Moving On Up

Moving On Up

I love you deeply

A forbidden union

It’s complicated

It has been a chaotic first week of selling Dirty Old Town. It has been good that I have been able to educate younger fans who are just beginning their Wrexham AFC journey, while also bringing back memories to the older generation.

I have been sincerely thanked for helping lifelong supporters recall their early trips to the Racecourse back in the 1940s and 1950s. I was touched to hear that my words have even brought a tear to some eyes when remembering their early visits to our historic stadium.

It is exciting to see what is going on at the club right now. We have secured promotion back into the Football League – or EFL as it is currently branded – and look set to be embarking on an exciting adventure that could end up with promotion to the Championship. If we can climb to this level then anything is possible.

However, this is not a journey that I will be taking. I am more than happy for the good people of the town (our traditional market town will always remain one, whatever local councillors would have you believe) and wish them every success for the future. My job is to focus on our history and remind people that the club was alive and kicking long before Hollywood came to town.

One of the main reasons why I will not be returning to the Racecourse any time soon is that the median age of death for someone with Friedreich’s Ataxia is 35. I am currently 46 and I have lots of adventures that I still wish to take away from the football. The past few years have also seen my appetite for the beautiful game turn sour. The sport is becoming a business and I have very little patience to be embroiling myself in this money-centric world.  The gap between players and supporters is growing and modern players are on obscene wages.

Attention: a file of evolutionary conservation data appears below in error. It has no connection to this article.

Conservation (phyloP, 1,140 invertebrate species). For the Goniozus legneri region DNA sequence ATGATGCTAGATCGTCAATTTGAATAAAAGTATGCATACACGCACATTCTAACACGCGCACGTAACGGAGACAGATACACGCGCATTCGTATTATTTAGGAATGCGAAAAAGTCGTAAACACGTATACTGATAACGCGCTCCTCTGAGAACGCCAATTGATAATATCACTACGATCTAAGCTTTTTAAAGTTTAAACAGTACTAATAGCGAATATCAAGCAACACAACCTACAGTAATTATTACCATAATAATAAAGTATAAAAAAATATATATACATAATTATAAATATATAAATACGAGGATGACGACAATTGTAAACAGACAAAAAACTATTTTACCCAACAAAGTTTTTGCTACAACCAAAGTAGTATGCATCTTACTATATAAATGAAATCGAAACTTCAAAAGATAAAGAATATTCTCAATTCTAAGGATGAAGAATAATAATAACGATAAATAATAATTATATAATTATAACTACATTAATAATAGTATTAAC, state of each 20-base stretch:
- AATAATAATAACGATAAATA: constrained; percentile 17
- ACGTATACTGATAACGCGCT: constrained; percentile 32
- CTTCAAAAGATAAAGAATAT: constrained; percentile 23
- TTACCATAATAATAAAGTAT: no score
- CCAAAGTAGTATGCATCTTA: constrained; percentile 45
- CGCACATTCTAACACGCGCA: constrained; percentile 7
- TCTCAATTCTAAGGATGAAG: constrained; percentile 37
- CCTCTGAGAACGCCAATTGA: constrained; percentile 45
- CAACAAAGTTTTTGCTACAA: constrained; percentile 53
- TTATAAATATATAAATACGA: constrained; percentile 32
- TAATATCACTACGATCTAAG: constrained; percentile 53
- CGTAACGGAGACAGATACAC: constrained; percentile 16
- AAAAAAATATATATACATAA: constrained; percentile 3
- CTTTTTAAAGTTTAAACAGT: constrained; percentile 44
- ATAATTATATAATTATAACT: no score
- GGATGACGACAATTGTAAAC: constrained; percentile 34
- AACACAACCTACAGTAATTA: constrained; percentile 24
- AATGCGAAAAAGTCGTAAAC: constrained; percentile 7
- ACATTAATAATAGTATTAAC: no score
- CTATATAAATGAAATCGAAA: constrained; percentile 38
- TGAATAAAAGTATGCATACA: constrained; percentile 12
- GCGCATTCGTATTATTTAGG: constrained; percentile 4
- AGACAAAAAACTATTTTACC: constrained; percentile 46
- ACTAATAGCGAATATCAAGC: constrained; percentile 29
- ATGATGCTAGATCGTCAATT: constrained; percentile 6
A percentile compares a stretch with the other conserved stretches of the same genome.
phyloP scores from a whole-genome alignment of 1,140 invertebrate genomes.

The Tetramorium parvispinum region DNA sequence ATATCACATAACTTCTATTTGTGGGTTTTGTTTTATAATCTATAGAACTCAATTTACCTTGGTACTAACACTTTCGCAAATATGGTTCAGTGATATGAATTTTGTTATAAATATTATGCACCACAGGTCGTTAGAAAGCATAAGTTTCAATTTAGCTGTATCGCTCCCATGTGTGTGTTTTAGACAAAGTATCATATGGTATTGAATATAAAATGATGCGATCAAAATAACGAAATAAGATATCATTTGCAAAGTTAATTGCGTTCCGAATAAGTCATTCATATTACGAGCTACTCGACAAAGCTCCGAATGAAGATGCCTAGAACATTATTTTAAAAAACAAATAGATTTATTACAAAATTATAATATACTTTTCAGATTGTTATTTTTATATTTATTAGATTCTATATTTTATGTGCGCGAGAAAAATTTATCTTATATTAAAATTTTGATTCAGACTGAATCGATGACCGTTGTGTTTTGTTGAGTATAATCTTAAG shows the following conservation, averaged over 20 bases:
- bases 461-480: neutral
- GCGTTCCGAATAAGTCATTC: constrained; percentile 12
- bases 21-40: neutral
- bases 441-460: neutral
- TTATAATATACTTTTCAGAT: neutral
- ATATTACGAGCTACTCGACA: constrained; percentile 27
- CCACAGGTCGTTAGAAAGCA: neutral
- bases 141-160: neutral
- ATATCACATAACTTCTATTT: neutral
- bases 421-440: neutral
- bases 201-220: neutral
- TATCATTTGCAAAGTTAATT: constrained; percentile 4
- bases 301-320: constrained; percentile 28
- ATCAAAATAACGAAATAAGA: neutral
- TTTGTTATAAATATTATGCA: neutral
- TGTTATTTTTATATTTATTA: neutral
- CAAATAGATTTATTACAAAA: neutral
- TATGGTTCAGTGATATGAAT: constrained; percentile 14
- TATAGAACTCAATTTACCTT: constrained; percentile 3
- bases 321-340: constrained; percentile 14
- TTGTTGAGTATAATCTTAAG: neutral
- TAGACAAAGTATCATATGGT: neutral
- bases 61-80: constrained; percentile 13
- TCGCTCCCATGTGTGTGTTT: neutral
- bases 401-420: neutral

I remember when Wrexham played in the Isle of Man pre-season tournament in 1995. I visited the island with my friend to support the Reds. I remember that we were in an arcade playing on a football game, when a bunch of our players – Karl Connolly, Gary Bennett, Waynne Phillips and Gareth Owen (forgive me if I remember wrongly) – entered the arcade and played on the machine next to us. This would never happen nowadays, which is kind of sad.

The first spell that we enjoyed in the Football League, between 1921 and 2008 also deserves to be remembered. I will continue to work on this and give voices to former players and fans of the club. I truly believe that it is important for all fans to understand the past, before they can truly appreciate the exciting future that is waiting for us all…

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Dirty Old Town